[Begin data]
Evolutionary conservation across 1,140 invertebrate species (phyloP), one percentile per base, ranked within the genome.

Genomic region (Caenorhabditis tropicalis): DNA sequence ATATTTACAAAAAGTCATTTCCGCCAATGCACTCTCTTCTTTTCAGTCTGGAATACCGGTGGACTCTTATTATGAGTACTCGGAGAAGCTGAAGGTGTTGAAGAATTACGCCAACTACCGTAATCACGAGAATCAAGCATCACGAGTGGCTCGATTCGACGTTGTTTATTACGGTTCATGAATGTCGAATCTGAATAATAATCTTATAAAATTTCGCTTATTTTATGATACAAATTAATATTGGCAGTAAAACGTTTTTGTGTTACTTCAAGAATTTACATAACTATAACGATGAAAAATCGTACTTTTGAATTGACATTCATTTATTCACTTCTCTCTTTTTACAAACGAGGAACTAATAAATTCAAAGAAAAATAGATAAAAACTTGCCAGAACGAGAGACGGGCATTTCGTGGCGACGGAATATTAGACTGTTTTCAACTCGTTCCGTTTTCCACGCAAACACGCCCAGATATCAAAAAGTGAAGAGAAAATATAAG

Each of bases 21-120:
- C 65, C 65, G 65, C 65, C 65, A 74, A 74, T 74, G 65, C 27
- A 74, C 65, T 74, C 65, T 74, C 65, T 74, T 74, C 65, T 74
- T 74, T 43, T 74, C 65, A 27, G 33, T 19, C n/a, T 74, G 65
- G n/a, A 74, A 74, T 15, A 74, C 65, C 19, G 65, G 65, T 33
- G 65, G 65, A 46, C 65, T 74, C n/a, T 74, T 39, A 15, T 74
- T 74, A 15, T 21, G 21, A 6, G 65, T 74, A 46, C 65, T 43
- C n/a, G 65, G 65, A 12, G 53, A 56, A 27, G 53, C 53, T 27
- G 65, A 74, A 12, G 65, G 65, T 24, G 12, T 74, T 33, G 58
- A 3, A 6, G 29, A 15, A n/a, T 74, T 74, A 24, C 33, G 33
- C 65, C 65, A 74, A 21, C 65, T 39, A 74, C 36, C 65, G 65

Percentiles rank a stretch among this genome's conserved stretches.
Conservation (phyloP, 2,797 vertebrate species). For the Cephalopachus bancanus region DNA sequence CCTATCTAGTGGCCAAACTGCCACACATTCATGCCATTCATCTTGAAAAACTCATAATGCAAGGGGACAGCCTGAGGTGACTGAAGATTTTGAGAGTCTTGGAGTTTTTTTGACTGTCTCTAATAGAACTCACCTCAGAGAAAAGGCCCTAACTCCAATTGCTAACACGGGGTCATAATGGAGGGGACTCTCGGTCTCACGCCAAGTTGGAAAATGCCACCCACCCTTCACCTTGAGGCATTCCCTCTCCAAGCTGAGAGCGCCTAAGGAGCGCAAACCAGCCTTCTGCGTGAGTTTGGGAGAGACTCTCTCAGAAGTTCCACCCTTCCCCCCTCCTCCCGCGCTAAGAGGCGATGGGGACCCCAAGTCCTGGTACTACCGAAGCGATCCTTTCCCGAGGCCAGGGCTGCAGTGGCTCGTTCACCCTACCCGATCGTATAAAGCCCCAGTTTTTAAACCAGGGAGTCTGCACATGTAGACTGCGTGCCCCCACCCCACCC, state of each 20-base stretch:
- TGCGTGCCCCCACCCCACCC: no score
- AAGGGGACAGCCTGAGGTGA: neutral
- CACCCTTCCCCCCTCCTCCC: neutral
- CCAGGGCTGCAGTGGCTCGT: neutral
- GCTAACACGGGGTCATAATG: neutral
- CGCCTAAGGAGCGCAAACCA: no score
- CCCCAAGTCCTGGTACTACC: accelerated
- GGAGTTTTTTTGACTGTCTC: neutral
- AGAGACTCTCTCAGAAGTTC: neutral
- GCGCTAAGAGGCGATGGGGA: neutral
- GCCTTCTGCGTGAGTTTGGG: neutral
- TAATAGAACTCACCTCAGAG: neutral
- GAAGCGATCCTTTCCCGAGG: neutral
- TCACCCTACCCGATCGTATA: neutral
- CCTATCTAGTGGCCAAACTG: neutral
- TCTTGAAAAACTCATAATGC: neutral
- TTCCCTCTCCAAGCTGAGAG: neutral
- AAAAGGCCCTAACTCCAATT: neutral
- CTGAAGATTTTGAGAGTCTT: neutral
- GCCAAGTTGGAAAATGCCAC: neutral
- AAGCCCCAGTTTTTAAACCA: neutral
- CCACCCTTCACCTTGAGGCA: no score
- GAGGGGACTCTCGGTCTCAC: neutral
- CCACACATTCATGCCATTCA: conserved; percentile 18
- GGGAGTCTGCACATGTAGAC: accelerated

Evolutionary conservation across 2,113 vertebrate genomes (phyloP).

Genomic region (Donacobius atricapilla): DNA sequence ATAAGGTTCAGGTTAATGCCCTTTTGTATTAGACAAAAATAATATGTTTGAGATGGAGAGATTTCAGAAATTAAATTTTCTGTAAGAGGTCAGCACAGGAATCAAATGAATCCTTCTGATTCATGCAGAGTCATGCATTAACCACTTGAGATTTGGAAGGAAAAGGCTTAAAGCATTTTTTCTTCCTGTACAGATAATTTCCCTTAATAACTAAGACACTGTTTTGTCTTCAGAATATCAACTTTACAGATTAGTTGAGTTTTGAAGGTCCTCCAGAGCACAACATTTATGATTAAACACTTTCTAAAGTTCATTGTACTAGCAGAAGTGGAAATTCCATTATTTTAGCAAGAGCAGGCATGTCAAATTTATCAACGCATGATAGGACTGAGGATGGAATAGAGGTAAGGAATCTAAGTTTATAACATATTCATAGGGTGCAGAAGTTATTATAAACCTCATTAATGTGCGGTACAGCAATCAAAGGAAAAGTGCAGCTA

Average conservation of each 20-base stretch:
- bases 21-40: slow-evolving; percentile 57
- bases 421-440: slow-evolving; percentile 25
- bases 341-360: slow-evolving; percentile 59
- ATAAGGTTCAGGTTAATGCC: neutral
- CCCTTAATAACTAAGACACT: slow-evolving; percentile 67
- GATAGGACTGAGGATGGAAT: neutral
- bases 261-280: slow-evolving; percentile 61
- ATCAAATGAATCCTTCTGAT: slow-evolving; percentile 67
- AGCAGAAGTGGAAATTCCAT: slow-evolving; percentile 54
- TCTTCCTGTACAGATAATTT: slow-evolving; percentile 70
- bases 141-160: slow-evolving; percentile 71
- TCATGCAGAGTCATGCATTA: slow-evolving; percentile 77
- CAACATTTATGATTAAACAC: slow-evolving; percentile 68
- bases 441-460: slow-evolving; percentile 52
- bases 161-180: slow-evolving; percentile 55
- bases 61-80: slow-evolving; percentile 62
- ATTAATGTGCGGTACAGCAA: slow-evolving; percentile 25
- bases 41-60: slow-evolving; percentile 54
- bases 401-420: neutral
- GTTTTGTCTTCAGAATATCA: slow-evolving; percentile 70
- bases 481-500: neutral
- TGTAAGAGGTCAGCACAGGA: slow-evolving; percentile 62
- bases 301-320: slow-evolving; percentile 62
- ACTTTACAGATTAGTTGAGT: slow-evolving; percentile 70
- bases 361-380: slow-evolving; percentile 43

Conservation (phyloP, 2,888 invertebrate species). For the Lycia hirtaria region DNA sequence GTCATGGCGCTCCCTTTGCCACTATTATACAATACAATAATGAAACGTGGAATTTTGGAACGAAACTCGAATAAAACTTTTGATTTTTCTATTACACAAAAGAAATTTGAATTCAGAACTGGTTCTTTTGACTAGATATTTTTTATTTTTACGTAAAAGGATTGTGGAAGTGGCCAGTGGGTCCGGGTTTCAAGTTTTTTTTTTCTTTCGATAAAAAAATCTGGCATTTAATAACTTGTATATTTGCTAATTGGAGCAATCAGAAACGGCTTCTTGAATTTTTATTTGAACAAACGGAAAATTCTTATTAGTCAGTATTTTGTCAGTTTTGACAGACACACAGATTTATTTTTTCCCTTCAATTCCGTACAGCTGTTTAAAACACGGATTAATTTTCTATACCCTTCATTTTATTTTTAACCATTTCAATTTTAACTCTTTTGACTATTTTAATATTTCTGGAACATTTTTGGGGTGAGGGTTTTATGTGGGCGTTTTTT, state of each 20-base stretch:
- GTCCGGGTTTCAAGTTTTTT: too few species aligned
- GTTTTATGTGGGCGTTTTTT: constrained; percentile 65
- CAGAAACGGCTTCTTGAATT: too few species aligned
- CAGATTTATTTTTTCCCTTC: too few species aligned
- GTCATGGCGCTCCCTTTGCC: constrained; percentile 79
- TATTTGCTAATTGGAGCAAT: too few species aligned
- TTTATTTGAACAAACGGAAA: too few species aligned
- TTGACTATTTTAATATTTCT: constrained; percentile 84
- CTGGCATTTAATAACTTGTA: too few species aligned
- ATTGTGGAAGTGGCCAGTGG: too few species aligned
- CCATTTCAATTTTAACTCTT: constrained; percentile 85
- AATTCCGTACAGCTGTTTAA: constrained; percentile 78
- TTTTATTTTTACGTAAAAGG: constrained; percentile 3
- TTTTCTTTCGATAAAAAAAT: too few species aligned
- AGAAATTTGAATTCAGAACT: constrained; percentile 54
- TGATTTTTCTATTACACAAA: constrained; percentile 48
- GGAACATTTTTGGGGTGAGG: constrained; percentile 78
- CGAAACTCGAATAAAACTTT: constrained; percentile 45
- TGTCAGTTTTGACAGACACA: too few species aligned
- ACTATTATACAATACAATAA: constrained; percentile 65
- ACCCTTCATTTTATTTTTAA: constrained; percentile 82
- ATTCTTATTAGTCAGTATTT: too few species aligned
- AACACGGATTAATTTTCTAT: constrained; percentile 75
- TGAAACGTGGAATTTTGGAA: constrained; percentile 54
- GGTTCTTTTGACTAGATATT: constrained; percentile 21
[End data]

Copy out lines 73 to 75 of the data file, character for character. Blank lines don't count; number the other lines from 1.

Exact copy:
- CAGATTTATTTTTTCCCTTC: too few species aligned
- GTCATGGCGCTCCCTTTGCC: constrained; percentile 79
- TATTTGCTAATTGGAGCAAT: too few species aligned